Late Bloomer

Naomi Watts' childhood friend and fellow Aussie, Nicole Kidman, always gave her the encouraging advice that it only took one special acting gig to change everything, but it seemed inconceivable to Watts. "It didn't make sense to me at the time, because I always thought, How could one thing change your life? I felt like it would be a cumulative effect, but, really, she couldn't have said truer words," the actor recently told BSW over tea in the Chateau Marmont's courtyard. "Getting discovered by David Lynch was life-changing. Everything I'd done had no meaning up until that point."

Watts is by no means an overnight sensation. For years she had many near misses and was even second choice on such films as Meet the Parents, The Postman, and The Devil's Advocate. Before her critically acclaimed tour-de-force dual performance in Lynch's pilot-turned-film Mulholland Drive, she had done 16 films, three TV series, and six MOWs including John Duigan's Flirting, Marshall Herskovitz's Dangerous Beauty, straight-to-video's Children of the Corn IV: The Gathering, and the box office disappointment Tank Girl, based on the cult comic-strip. Clearly, Watts just never had a role to sink her teeth into, because since her success she has impressed and astounded audiences and critics with a fresh crop of intense, complex, and cathartic roles. Glancing at the petite and shy Watts, one would never imagine that she was capable of such range. But the truth is, she is a powerhouse comparable to the likes of Julianne Moore and Meryl Streep.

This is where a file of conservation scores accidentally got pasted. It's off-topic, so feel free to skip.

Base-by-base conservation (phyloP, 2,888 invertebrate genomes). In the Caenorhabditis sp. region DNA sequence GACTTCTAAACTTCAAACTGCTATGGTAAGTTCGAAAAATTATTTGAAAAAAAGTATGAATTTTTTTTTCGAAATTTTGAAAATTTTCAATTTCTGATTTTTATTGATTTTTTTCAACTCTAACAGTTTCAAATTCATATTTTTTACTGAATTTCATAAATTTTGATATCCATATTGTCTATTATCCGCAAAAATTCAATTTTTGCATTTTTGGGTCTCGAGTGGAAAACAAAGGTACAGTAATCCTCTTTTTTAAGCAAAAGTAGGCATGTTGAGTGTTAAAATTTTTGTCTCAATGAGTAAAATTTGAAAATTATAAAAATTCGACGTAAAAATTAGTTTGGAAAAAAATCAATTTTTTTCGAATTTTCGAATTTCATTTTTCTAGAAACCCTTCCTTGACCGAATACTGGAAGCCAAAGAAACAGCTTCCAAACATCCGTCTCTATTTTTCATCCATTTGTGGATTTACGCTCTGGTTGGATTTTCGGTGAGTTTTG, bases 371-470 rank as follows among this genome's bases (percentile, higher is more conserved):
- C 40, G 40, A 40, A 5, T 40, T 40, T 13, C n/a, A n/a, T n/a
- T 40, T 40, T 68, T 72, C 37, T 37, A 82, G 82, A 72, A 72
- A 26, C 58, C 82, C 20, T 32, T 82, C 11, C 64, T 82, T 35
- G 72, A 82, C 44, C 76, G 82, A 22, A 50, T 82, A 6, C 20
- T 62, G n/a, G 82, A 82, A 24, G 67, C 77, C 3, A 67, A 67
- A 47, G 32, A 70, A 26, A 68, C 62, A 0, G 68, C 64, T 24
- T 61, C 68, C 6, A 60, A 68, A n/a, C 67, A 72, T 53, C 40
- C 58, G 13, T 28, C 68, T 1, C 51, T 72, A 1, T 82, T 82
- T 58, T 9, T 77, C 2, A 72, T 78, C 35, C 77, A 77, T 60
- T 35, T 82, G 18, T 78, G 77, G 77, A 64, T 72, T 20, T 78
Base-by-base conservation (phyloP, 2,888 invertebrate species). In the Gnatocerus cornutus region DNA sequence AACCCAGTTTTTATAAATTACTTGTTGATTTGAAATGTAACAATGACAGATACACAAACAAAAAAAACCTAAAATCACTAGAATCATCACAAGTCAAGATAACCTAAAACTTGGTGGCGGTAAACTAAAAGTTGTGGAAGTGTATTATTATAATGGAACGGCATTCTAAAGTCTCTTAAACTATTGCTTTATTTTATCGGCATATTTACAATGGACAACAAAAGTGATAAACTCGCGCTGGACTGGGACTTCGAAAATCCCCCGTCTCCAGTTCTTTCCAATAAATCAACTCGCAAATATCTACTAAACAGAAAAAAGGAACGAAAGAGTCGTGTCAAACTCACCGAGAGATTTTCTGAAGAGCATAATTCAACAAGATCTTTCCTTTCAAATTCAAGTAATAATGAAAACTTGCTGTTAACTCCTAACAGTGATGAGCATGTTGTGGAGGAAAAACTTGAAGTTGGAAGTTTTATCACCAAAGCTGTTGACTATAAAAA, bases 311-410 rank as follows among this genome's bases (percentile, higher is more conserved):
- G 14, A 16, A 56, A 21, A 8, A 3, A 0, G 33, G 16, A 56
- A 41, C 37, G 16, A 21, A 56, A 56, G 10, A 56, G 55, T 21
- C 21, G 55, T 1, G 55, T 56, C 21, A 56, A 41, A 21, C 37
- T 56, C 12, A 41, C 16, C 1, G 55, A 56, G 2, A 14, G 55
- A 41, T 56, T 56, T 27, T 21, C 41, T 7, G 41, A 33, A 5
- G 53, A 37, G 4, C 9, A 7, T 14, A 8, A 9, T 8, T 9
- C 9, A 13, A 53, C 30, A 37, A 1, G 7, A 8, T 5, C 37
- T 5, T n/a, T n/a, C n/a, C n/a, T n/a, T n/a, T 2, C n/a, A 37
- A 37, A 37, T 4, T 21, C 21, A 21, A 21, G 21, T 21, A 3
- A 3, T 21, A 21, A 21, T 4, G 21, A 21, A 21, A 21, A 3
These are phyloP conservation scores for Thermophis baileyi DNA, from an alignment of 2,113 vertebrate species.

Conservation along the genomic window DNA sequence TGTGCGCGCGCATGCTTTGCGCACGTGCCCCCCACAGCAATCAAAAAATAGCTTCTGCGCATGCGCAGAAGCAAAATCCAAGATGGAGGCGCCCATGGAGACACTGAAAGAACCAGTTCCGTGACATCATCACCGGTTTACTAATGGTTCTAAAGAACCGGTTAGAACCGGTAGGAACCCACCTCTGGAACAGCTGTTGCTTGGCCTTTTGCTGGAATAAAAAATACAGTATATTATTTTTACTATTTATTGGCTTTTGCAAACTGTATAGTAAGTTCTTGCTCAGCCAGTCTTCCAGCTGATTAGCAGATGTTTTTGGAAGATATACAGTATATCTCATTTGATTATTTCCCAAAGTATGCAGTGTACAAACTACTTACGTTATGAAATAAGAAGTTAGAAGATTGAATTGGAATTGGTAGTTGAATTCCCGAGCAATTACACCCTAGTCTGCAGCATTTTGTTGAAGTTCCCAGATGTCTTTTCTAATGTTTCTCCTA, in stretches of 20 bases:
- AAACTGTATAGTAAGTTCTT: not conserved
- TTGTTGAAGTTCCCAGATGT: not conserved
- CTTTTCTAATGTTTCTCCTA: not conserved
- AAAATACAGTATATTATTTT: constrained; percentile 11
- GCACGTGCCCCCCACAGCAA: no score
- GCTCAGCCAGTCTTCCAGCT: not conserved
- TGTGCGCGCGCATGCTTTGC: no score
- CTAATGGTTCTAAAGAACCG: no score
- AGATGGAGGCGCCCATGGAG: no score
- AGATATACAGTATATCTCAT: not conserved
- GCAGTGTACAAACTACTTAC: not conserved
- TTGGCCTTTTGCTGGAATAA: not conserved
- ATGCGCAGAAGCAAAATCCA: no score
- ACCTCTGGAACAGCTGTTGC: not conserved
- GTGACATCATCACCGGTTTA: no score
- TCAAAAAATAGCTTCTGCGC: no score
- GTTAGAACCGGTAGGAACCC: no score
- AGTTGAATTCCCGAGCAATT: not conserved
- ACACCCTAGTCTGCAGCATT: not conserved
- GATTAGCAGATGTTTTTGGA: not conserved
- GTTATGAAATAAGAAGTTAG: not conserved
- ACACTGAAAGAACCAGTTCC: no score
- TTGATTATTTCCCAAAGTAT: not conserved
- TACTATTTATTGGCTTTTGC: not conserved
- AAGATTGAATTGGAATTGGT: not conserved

Watts is also in demand. Her follow-up to Mulholland Drive was the horror-thriller The Ring, which proved so successful that it already has a sequel in the works. Earlier this year she co-starred with Kate Hudson in Merchant Ivory's Le Divorce, and she has already finished two other projects awaiting release in the United States: Plots with a View, starring Brenda Blethyn, Alfred Molina, and Christopher Walken, and Ned Kelley with Heath Ledger, Geoffrey Rush, and Orlando Bloom, due out next March. She also stars in David O. Russell's I Heart Huckabee's alongside Jude Law and Dustin Hoffman; The Assassination of Richard Nixon with Sean Penn and Don Cheadle; Stay with Ewan McGregor and directed by Marc Forster (Monster's Ball), and she produces and stars in We Don't Live Here Anymore with Laura Dern, Peter Krause, and Mark Ruffalo.

In her latest film, Alejandro Gonzalez Inarritu's 21 Grams (see story), Watts is undeniable Oscar bait as Cristina, a former drug addict coping with tremendous loss after a car accident tangles her life with an ex-con (Benicio Del Toro) and a dying man (Sean Penn). A self-proclaimed "late bloomer," Watts has paid her dues and is blissfully reaping the benefits. But, if you ask her, success means never having to audition again.

Back Stage West: Your character Cristina in 21 Grams is dealing with extreme loss, and it's exhausting just watching you in the depths of despair through the bulk of the film. How do you reach those moments? What is your process when you take on a character? Did you do any special preparation?